2 October 2011/Proper 22A – Exodus 20:1-20/Philippians 3:4b-14/Matthew 21:33-46
The Reverend Kirk Alan Kubicek, Saint Peter’s at Ellicott Mills, MD
Do Not Let God Speak To Us!
This is what the people say to Moses after delivery of the 10 Commandments. It is pretty much what the chief priests and Pharisees are saying to one another after Jesus announces that the vineyard of the Lord will be let out to “other tenants who will give him the produce at the harvest time.” Do not let God speak to us. After which we say, “The word of the Lord,” “Thanks be to God.”
It gets kind of familiar, our response to this stuff. Almost glib. “Thanks be to God.” Are we all that thankful to hear this parable? To be reminded that we are to have no idols, that we are not to covet, that we are to give God the produce at the harvest time. After all, we are the “other tenants.” Just how eager are we to give God “the produce at the harvest”? In the matter of six or seven weeks we will find out.
In the meantime, there is Paul who continues to describe for us, week after week, what it means to be a tenant in God’s vineyard. And as George Harrison put it so well, “You know it don’t come easy!” (It Don’t Come Easy)
Paul writes to the Philippians as a prisoner of Rome, his previous employer, as he points out, while he was still a “persecutor of the church.” He is a prisoner because of his complete turn-around as an apostle of Jesus Christ – that is, one who is sent to spread the Good News – which would be, or to wit, that even one who was as far gone as Paul, one who stood by and watched as other Christ followers were stoned and otherwise put to death at his command, even Paul discovered that he was loved by God despite all that he was and all that he had done.
Now for those of us who, as one observer has put it, want our spiritual journey to more closely resemble a trip to the corner store than an epic journey or a lifetime spent in and out of jail on account of our zeal for Jesus, this all comes as a bit of a shock. Becoming a Christ follower like Paul comes at great expense – and yet Paul makes it abundantly clear, it is all more than worth it once we are able to put all the covetousness and idolatry behind us, just as God had asked us to do all the way back at the very beginning of our story (Exodus 20).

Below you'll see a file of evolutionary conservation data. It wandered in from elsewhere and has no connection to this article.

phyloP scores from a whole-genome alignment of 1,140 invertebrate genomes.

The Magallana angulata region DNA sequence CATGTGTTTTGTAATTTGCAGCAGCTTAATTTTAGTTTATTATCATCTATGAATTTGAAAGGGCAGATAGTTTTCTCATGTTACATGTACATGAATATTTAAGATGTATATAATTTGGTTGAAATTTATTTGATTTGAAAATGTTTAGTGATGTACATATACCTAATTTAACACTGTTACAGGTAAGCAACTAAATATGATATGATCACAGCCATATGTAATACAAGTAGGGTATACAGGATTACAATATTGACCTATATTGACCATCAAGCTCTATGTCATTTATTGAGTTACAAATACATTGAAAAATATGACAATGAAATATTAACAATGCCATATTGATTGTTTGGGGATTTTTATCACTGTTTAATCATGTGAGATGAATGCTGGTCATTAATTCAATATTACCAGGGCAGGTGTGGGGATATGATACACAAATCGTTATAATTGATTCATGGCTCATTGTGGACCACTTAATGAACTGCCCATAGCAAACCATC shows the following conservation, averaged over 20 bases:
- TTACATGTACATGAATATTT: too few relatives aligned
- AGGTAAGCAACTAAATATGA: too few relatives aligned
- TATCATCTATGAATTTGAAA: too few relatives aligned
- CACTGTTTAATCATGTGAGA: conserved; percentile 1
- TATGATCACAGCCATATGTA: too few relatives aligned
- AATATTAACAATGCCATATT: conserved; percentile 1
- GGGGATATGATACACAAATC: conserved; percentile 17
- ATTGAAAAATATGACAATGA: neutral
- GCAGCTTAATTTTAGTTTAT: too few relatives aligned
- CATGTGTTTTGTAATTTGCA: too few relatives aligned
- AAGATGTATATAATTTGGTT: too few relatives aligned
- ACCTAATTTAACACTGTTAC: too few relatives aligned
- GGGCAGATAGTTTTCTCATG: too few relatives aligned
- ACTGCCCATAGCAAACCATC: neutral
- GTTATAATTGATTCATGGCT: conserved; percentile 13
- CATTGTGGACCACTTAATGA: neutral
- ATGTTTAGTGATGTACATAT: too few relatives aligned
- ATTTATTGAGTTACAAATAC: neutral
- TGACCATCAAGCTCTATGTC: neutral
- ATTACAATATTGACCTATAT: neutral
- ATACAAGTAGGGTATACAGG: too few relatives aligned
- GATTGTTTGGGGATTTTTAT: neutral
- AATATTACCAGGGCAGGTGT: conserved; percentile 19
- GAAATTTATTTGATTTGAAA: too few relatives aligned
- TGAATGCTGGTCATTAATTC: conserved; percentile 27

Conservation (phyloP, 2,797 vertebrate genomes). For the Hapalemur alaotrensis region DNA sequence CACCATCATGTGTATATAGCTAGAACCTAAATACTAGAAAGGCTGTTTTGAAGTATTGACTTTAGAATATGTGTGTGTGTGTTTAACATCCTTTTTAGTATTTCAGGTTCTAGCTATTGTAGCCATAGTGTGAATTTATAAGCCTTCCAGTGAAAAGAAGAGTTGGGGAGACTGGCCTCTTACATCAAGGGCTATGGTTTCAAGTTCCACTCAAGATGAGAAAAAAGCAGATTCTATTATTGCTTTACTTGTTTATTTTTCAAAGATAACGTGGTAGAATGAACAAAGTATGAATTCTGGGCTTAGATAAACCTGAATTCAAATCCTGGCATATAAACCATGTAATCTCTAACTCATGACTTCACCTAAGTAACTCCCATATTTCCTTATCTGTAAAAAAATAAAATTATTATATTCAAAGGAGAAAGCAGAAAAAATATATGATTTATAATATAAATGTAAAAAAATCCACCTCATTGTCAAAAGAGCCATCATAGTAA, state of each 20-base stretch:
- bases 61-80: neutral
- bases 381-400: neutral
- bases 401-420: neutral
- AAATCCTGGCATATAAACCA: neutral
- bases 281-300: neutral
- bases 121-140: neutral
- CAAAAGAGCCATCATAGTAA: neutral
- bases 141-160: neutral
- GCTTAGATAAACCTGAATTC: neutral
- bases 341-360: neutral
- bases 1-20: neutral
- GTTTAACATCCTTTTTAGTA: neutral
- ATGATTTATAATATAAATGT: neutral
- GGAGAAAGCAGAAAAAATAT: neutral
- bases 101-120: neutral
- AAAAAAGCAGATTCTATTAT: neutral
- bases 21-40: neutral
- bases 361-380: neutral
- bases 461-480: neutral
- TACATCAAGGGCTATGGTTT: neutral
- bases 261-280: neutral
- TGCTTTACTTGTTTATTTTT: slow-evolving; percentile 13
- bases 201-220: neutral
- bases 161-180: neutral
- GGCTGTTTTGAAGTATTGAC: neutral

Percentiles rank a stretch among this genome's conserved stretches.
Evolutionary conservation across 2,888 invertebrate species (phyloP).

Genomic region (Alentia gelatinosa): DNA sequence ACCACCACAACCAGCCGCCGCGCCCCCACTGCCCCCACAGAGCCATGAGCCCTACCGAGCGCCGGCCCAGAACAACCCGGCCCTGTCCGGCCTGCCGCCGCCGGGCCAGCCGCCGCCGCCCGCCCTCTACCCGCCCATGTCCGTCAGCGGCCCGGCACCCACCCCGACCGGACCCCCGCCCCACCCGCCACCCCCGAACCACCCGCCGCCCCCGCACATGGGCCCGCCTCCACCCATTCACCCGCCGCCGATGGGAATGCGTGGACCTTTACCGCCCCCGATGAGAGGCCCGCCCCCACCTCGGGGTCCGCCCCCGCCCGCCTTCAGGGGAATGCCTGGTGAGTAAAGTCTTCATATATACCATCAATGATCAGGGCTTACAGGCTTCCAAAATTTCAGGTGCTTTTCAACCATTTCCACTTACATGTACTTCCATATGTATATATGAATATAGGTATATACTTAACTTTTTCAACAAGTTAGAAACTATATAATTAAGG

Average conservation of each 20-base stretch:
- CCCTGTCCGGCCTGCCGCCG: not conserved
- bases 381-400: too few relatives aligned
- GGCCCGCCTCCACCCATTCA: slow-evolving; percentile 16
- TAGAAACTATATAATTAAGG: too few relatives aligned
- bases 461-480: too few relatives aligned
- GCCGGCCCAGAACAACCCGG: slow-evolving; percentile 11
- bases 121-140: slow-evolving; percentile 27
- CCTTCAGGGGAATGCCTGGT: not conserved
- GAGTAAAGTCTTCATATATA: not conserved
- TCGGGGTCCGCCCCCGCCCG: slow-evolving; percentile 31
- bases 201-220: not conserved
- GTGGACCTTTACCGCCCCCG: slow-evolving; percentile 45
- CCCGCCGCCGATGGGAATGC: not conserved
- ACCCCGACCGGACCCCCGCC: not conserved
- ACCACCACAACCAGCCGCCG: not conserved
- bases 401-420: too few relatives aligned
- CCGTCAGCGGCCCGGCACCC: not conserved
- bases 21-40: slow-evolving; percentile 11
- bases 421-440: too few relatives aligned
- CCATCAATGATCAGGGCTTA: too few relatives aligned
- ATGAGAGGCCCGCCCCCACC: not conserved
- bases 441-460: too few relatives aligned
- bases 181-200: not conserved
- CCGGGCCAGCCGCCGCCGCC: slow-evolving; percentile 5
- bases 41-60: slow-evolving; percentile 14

Philippians is perhaps the most sublime of all Christian texts, and one with which we are perhaps the least familiar. Last week it included what many consider the oldest Christian Hymn:
Let the same mind be in you that was in Christ
Who, though he was in the form of God
Did not count equality with God a thing to be grasped
But emptied himself
Taking the form of a servant
Being born in human likeness
And being found in human form
He humbled himself and became obedient unto death
Even death on a cross. (Philippians 2:6-8)
As always, I find myself intrigued by what is not in our portion for today – for after giving us deep insight into the mind of Christ in chapter 2, the very next verse after our portion begins, “Let those of us who are mature be of the same mind…” (Philippians 3:15a) What falls in between, the balance of chapters 2 and 3, are some examples of what it means to have the mind of Christ, and a constant refrain, “ Rejoice with me(2:18)…Rejoice in the Lord(3:1)…Rejoice in the Lord, always; and again I say, Rejoice!(4:4)” Strange imperative from one who is imprisoned, is it not?
So we have God’s ten principles we are to obey. We have the example of God in Christ humbly being obedient. We have Paul humbled, blinded, brought to his knees to learn just what being obedient really looks like. In the missing verses (2:25-30) there is an example of just how the Philippians have embodied the Good News by sending one of their own to be with Paul in prison, Epaphroditus, to bring Paul nourishment and companionship. If someone did not visit you in Roman prisons, even under house arrest, little was provided for you by the Romans themselves. Evidently Epaphroditus became ill and nearly died serving Paul. So Paul, once Epaphroditus is feeling well enough to travel, sends him back to Philippi, perhaps to carry this letter, and the news that Paul was still alive, well, filled with joy and purpose!
The takeaway from all of this: Christ Followers live for others because an Other lived and died for us. But it gets better – Paul writes, “For his [Christ’s] sake I have suffered the loss of all things, and I regard them as rubbish, in order that I may gain Christ and be found in him….I want to know Christ and the power of his Resurrection and the sharing of his sufferings by becoming like him in death, if somehow I may attain the Resurrection of the dead…I press on toward the goal for the prize of the heavenly call of God in Christ.” Rubbish! How much are we willing to consign to rubbish!
At the heart of Paul’s appeal is letting go of everything – emptying himself, resulting in a sense of hope and joy that cannot be equaled. Evidently adopting the humility of Christ results in a joy and hope more abundant than all our idols and covetousness can promise.
So here we are – the “other tenants” of God’s vineyard. The Philippians heard God’s word and life changed completely. The contrast is clear: Rejoice like Paul, or shout out, “Do not let God speak to us!” when we hear the expectations for life lived with God.
The harvest time is upon us. Have we become those “other tenants” who give God the produce?
Or are we still like the old tenants keeping it all for ourselves? Only time will tell. Amen.